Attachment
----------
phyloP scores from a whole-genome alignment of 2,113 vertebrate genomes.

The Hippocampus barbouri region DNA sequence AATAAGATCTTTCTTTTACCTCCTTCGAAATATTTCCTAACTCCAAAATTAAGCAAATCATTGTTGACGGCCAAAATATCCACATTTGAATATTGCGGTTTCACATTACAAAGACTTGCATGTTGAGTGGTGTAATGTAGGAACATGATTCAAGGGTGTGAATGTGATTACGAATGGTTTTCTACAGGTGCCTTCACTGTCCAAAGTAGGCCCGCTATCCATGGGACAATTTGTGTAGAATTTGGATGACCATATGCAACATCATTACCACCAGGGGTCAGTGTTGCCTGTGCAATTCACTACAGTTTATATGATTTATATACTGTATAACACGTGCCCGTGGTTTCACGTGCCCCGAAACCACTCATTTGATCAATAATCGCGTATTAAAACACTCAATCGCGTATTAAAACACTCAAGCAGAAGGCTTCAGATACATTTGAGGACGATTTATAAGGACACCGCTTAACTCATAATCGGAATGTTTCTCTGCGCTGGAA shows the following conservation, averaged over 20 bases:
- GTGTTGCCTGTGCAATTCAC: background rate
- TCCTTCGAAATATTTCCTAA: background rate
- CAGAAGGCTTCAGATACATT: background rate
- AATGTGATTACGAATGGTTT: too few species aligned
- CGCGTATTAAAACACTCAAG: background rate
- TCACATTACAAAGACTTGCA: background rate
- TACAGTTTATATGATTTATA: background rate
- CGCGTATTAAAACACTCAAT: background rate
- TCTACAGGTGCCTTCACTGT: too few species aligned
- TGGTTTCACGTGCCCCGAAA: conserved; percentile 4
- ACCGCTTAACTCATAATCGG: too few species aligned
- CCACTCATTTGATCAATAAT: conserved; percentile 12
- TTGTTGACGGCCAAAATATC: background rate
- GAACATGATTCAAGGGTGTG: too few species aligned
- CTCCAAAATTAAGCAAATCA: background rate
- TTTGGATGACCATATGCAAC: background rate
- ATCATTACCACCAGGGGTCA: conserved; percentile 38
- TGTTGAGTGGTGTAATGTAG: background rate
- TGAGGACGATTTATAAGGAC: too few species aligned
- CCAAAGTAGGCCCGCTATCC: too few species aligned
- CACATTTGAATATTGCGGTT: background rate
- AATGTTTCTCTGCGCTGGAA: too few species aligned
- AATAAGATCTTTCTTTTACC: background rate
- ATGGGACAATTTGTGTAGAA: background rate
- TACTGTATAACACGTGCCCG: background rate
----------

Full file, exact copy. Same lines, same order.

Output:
phyloP scores from a whole-genome alignment of 2,113 vertebrate genomes.

The Hippocampus barbouri region DNA sequence AATAAGATCTTTCTTTTACCTCCTTCGAAATATTTCCTAACTCCAAAATTAAGCAAATCATTGTTGACGGCCAAAATATCCACATTTGAATATTGCGGTTTCACATTACAAAGACTTGCATGTTGAGTGGTGTAATGTAGGAACATGATTCAAGGGTGTGAATGTGATTACGAATGGTTTTCTACAGGTGCCTTCACTGTCCAAAGTAGGCCCGCTATCCATGGGACAATTTGTGTAGAATTTGGATGACCATATGCAACATCATTACCACCAGGGGTCAGTGTTGCCTGTGCAATTCACTACAGTTTATATGATTTATATACTGTATAACACGTGCCCGTGGTTTCACGTGCCCCGAAACCACTCATTTGATCAATAATCGCGTATTAAAACACTCAATCGCGTATTAAAACACTCAAGCAGAAGGCTTCAGATACATTTGAGGACGATTTATAAGGACACCGCTTAACTCATAATCGGAATGTTTCTCTGCGCTGGAA shows the following conservation, averaged over 20 bases:
- GTGTTGCCTGTGCAATTCAC: background rate
- TCCTTCGAAATATTTCCTAA: background rate
- CAGAAGGCTTCAGATACATT: background rate
- AATGTGATTACGAATGGTTT: too few species aligned
- CGCGTATTAAAACACTCAAG: background rate
- TCACATTACAAAGACTTGCA: background rate
- TACAGTTTATATGATTTATA: background rate
- CGCGTATTAAAACACTCAAT: background rate
- TCTACAGGTGCCTTCACTGT: too few species aligned
- TGGTTTCACGTGCCCCGAAA: conserved; percentile 4
- ACCGCTTAACTCATAATCGG: too few species aligned
- CCACTCATTTGATCAATAAT: conserved; percentile 12
- TTGTTGACGGCCAAAATATC: background rate
- GAACATGATTCAAGGGTGTG: too few species aligned
- CTCCAAAATTAAGCAAATCA: background rate
- TTTGGATGACCATATGCAAC: background rate
- ATCATTACCACCAGGGGTCA: conserved; percentile 38
- TGTTGAGTGGTGTAATGTAG: background rate
- TGAGGACGATTTATAAGGAC: too few species aligned
- CCAAAGTAGGCCCGCTATCC: too few species aligned
- CACATTTGAATATTGCGGTT: background rate
- AATGTTTCTCTGCGCTGGAA: too few species aligned
- AATAAGATCTTTCTTTTACC: background rate
- ATGGGACAATTTGTGTAGAA: background rate
- TACTGTATAACACGTGCCCG: background rate